What’s the best way to fill an open position in your organization? By promoting from within, right? Everyone knows that your existing talent base provides individuals who are familiar with your organization, your structure and your mission. So, it would seem to make sense that selecting an outstanding performer to be promoted to a higher position would be the best move. Less recruiting time and expense, less training time and expense – that’s a win – win! While promoting from within does have definite advantages, it must be done with thoughtful consideration, or your organization will find itself a victim of the Peter Principle.
The Peter Principle was originally introduced by Dr. Laurence J. Peter in 1969. The concept essentially states that people tend to be promoted up to their “level of incompetence.” In other words, employees will be promoted through the ranks based on their demonstrated competence until they reach the inevitable point where the requirements of the new position exceed their level of competence. While the principle was originally introduced as a satirical piece over 40 years ago, the danger of this happening is a definite reality.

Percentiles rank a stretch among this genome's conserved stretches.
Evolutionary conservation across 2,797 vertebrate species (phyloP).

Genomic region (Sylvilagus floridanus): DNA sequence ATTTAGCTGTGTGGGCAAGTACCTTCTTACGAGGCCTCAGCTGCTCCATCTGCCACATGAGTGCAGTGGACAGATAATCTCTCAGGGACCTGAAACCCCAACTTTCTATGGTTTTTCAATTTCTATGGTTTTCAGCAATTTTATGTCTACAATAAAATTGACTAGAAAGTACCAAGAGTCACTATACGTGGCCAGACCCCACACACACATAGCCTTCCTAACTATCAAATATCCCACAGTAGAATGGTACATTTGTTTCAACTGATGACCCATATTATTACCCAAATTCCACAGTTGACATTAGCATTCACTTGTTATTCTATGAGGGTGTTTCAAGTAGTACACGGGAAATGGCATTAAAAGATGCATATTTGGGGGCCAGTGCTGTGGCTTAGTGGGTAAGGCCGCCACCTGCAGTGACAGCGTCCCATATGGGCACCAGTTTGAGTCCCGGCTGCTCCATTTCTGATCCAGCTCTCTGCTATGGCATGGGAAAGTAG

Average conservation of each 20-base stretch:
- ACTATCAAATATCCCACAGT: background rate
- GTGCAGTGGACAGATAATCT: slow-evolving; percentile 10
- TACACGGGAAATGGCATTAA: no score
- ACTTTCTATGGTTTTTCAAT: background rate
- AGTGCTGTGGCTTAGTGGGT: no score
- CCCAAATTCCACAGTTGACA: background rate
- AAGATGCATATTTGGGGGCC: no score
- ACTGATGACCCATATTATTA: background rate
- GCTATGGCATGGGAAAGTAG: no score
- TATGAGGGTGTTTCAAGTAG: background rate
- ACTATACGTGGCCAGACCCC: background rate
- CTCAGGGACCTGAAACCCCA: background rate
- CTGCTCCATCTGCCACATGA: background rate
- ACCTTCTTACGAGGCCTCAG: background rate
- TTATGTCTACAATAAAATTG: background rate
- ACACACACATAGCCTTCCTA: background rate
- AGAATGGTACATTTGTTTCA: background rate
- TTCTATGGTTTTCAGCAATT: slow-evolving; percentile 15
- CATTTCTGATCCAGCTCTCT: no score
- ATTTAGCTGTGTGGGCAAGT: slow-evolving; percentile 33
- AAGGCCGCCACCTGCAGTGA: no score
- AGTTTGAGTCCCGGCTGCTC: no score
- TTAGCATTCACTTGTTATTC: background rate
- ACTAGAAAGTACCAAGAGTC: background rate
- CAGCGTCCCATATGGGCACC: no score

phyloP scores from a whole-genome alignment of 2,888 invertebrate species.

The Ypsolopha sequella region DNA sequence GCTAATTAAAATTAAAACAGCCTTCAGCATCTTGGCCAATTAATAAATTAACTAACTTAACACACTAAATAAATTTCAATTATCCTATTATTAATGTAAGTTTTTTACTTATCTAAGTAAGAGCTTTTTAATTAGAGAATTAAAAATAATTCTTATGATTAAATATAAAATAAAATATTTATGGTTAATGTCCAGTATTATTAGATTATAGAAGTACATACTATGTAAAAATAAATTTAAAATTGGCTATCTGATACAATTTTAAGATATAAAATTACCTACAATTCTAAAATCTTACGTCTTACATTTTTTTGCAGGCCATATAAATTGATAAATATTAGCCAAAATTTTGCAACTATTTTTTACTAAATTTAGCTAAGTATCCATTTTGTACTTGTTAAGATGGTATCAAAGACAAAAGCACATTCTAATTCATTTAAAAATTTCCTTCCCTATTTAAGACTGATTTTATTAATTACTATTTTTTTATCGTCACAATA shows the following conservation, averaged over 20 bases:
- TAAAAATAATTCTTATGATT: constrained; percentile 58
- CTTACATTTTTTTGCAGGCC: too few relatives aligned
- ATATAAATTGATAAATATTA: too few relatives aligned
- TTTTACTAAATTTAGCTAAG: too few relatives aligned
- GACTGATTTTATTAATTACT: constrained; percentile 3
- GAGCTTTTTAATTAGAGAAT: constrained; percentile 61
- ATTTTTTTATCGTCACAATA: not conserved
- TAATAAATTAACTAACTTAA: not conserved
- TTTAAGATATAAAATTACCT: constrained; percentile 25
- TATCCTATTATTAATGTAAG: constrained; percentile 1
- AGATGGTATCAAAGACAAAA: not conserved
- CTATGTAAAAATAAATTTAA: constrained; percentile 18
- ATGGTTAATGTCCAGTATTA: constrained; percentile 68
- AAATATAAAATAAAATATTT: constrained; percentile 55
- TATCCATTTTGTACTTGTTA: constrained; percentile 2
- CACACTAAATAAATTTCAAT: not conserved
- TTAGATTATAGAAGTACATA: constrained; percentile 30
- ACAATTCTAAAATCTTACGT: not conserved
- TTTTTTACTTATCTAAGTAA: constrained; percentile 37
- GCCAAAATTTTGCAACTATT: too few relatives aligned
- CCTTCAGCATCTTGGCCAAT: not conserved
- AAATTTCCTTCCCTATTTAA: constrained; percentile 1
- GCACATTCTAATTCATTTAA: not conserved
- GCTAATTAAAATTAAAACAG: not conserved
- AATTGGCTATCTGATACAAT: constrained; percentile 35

If an organization doesn’t utilize effective succession planning, recruiting and training techniques, they can find themselves with managers who just don’t quite measure up. A recent poll found that nearly 50 percent of employees who left their jobs cited bad managers as the primary reason.
Does this mean that organizations should always seek outside candidates for positions? Absolutely not! It’s just imperative that each position be filled with the right candidate for the job – and determining who is the perfect fit takes more than just looking for the best performer currently in your organization. If you’d like to learn more about avoiding the dangers of promoting from within, join our e-learning event on Thursday, May 25, 2017 at 1:00 p.m. Central: The Dangers of Promoting from Within.
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